In the world of comics reality meets an imagination that can break the rules of reason of the world without making it look fake or difficult to believe. When a comic book story is created, its world, however incongruous it may be with reality, if it is whole and coherent it can be as real as the one in which the reader lives. And that usually happens because there is a certain similarity with reality. The basic things that are enough for the reader to be convinced are put in a familiar state and then begins a free-for-all game with imagination. Because many things are possible with drawings, which depict things with the simplicity of the line, they leave room for the reader to complete the picture on his own and thus, through the lack of filters that the narration of cartoon usually follows, make it his own.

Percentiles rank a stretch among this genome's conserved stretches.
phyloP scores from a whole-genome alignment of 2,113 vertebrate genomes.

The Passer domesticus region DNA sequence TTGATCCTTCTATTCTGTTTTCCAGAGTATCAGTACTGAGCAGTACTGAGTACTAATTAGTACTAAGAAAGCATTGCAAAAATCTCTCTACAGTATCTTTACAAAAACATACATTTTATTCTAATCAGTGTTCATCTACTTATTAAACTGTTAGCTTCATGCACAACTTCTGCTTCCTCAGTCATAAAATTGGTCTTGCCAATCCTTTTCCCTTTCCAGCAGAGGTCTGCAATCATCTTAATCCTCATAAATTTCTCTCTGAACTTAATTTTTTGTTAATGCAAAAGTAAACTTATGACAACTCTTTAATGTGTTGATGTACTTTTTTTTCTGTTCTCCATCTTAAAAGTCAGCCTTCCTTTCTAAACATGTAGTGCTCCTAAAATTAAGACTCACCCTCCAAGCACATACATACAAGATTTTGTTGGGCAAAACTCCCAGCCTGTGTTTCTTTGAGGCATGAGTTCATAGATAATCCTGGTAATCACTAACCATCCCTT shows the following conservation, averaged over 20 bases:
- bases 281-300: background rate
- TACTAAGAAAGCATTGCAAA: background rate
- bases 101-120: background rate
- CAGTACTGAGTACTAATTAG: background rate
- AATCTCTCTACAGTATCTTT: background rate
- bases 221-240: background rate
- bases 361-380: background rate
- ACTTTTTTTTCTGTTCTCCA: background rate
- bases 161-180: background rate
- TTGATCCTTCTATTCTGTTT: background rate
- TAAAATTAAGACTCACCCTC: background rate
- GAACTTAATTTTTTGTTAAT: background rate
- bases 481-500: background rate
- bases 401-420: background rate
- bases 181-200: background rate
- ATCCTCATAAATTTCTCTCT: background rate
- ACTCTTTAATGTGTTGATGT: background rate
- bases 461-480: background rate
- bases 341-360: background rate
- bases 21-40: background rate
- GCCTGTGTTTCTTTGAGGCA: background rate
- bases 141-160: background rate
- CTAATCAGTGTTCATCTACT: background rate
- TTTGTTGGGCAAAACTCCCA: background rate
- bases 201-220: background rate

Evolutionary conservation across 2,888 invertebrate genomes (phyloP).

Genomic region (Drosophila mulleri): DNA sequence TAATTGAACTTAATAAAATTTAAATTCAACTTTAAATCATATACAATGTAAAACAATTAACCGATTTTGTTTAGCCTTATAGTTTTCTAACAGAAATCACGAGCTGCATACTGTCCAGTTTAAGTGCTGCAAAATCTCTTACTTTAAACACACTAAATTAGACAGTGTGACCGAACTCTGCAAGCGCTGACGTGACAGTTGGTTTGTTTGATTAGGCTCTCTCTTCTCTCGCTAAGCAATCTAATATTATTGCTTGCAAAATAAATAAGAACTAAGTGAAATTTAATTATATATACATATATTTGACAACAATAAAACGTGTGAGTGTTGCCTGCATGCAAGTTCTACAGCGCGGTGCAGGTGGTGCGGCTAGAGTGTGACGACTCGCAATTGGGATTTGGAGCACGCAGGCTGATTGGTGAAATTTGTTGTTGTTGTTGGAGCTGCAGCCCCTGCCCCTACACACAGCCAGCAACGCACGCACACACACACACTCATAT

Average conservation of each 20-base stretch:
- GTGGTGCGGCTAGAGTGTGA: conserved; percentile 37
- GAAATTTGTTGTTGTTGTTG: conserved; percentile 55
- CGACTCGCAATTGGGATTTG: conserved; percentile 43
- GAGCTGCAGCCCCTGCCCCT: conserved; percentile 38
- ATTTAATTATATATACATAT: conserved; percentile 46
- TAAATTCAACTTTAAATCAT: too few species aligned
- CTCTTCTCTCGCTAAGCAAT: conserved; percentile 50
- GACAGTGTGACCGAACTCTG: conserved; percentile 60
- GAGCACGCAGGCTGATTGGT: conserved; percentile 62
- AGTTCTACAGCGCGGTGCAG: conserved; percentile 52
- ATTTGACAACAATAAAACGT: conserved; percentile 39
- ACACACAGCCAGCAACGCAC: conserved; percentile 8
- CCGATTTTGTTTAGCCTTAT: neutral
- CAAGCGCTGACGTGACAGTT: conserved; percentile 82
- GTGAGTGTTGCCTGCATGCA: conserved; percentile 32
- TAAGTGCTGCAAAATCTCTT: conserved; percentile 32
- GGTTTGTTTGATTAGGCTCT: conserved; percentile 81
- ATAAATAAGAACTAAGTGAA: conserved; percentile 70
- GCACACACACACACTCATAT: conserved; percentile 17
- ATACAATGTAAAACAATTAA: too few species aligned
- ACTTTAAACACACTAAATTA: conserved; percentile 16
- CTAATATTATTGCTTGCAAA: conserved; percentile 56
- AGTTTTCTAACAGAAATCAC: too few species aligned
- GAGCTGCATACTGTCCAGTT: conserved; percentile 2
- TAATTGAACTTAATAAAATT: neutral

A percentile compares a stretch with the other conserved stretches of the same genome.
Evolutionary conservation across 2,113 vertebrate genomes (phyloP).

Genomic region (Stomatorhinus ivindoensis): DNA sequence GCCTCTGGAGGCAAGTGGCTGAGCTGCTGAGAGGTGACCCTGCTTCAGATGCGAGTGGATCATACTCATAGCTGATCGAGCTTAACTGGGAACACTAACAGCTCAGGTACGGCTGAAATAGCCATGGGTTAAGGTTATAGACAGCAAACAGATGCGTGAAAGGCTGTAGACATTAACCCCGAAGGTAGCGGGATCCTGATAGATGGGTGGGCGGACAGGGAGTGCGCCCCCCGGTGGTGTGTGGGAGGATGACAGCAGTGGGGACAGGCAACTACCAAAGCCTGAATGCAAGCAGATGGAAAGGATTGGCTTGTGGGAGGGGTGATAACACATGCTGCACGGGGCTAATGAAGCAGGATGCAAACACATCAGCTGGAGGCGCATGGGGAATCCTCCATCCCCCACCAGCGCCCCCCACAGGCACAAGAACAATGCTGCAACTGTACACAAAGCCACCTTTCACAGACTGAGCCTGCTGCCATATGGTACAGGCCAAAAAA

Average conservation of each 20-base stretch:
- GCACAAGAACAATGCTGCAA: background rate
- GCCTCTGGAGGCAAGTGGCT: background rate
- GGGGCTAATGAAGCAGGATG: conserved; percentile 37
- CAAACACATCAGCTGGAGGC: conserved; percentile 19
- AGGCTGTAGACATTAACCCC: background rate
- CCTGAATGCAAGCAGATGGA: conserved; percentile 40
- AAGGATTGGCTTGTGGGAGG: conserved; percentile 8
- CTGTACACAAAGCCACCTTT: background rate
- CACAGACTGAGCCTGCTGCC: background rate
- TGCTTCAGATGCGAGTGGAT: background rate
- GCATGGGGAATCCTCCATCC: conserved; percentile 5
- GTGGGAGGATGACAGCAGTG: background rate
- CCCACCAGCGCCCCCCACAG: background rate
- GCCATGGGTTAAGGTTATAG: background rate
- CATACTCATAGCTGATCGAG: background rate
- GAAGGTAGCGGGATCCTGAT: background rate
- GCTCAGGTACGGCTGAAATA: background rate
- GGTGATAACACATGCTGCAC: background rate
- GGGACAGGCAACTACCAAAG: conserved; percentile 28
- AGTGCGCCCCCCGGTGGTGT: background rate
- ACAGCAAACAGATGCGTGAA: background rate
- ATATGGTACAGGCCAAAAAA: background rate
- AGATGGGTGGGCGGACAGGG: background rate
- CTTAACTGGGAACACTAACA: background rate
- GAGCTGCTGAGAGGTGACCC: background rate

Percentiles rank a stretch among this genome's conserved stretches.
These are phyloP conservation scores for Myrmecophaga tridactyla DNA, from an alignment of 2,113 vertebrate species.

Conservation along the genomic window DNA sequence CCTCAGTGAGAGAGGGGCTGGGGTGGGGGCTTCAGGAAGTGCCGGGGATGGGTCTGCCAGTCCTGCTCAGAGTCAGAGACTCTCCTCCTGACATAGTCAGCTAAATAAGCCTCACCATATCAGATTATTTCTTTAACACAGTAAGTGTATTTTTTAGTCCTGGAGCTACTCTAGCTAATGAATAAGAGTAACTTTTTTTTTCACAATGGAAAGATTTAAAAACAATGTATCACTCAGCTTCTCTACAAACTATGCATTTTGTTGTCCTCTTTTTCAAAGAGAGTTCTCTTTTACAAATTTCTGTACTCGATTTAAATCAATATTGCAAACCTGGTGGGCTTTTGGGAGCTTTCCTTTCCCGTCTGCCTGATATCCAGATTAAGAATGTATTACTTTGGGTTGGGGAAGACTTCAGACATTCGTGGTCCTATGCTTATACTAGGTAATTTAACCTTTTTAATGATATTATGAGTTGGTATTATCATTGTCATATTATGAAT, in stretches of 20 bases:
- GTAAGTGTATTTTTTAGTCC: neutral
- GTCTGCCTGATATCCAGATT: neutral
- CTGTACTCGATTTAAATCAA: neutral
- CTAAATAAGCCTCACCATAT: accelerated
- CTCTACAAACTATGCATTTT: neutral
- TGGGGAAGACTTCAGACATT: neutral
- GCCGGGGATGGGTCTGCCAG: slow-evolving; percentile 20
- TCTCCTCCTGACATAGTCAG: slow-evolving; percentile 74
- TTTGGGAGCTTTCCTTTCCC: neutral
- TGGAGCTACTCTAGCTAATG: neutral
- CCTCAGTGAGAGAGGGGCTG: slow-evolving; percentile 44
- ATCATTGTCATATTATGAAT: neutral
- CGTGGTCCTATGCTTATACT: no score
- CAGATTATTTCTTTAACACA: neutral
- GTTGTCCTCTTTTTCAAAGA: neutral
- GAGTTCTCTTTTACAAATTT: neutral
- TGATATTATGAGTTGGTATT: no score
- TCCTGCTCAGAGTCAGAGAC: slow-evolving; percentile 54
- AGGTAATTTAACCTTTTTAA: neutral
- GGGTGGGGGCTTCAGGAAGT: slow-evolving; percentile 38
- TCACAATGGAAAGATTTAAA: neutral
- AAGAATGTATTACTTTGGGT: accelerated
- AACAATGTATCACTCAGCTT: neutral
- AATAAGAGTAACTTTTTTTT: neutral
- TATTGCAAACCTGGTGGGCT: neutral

So, in comic books, architectural questions end up transforming from serving individual, social and aesthetic needs, to questions like what would the office of a meatball that works as a private detective look like, can the building of a fast food restaurant, whose owner is obsessed with hamburgers, look like a hamburger itself? How can you draw a house in which imagination prevails and every item and furniture is thought of as having sentience, and how does a surrealistic tunnel that starts from an office of authority that rules by controlling powers more ancient than man himself and leads to every alcove in the city look like?